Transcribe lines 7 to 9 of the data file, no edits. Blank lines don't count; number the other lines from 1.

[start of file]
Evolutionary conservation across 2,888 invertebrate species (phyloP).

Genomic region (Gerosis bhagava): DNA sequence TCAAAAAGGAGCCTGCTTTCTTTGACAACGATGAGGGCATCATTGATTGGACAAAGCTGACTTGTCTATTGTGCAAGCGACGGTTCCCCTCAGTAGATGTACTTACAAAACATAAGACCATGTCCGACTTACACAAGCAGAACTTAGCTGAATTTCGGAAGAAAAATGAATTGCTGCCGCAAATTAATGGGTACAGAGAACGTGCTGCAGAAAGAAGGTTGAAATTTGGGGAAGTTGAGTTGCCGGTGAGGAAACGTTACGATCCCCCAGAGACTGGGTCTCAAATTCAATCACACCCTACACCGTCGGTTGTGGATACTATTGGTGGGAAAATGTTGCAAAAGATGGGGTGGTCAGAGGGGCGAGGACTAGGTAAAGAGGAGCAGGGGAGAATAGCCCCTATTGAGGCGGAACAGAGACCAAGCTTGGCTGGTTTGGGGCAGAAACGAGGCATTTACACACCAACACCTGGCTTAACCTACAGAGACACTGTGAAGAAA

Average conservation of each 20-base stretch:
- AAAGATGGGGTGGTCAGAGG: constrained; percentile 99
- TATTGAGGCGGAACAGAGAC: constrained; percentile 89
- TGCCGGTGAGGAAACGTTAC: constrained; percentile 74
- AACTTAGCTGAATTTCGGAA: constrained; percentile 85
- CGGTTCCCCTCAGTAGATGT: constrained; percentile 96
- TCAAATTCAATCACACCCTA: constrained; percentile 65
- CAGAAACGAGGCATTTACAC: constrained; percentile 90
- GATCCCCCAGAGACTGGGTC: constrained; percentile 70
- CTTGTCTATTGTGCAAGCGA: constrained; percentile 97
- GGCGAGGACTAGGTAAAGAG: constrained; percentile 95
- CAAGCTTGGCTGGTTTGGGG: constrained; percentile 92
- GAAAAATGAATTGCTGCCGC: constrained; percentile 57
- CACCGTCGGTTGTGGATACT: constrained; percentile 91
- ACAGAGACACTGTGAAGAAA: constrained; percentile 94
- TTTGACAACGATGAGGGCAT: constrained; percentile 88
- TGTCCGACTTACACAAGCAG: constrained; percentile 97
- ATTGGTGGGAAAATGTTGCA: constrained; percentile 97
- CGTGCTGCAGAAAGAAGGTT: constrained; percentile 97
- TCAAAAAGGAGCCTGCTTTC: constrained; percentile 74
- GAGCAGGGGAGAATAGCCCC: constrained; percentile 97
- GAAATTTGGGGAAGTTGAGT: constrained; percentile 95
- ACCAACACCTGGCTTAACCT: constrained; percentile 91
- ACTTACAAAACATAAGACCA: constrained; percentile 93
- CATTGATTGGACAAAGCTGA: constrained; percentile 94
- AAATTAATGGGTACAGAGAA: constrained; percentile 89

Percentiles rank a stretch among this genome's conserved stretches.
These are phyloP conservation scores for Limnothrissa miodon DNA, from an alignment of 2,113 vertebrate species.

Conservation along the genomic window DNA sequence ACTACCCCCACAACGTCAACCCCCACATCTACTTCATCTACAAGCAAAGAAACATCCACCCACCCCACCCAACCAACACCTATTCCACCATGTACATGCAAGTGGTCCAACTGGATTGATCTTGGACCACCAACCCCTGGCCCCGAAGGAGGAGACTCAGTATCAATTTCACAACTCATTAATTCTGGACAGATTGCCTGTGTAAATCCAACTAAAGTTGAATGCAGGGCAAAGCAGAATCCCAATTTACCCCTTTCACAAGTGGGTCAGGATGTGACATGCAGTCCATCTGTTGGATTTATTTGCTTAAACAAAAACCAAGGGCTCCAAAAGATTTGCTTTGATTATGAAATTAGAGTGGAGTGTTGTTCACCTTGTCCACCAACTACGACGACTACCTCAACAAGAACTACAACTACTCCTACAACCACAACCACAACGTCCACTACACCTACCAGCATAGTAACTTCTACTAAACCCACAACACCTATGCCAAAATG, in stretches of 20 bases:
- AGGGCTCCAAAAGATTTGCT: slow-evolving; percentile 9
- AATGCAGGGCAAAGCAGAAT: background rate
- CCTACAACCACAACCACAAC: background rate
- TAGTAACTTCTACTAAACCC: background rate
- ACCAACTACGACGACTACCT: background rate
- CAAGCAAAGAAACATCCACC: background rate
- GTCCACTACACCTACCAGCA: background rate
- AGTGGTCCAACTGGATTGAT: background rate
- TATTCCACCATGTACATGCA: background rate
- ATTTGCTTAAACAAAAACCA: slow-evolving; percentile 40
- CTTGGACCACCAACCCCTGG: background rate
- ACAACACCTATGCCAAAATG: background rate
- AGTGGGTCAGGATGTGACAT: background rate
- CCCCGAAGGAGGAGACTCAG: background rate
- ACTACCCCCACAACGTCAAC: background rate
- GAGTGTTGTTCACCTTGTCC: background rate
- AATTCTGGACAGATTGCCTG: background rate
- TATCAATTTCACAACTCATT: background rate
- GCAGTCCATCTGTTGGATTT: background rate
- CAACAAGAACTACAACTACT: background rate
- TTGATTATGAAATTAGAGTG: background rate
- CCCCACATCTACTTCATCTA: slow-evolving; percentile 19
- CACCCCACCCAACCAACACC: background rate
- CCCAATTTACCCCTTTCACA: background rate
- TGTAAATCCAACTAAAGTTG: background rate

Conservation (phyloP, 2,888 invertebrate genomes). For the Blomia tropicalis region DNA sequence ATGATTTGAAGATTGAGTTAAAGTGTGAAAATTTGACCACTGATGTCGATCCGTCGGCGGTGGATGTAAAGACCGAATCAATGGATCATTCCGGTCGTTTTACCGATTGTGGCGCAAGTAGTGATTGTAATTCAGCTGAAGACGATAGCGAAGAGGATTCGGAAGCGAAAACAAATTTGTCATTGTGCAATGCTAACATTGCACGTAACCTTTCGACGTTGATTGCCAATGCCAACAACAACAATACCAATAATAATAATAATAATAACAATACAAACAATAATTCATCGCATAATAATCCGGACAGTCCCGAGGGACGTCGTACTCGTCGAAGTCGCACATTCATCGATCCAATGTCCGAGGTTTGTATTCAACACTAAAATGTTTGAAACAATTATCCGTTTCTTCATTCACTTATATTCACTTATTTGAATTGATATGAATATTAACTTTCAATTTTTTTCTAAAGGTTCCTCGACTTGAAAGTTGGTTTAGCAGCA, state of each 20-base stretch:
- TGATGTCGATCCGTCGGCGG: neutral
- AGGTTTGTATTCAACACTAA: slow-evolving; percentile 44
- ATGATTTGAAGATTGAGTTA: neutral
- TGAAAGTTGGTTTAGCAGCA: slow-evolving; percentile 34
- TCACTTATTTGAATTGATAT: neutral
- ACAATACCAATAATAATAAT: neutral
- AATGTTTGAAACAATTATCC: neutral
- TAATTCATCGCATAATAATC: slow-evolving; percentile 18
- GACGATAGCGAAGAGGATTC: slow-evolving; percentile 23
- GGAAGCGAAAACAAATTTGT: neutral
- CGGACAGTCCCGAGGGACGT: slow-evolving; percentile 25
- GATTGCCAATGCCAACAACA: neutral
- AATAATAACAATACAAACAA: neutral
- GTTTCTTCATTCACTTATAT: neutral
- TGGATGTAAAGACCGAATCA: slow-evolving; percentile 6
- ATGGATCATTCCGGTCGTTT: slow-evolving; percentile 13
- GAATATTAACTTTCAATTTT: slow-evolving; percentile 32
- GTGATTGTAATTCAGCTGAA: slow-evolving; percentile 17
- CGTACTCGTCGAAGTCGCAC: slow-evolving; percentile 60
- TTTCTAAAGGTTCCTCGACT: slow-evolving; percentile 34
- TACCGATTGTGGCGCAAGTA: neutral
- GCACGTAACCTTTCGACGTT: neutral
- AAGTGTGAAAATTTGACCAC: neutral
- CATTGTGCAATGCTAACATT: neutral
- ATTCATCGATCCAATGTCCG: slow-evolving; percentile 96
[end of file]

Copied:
- AACTTAGCTGAATTTCGGAA: constrained; percentile 85
- CGGTTCCCCTCAGTAGATGT: constrained; percentile 96
- TCAAATTCAATCACACCCTA: constrained; percentile 65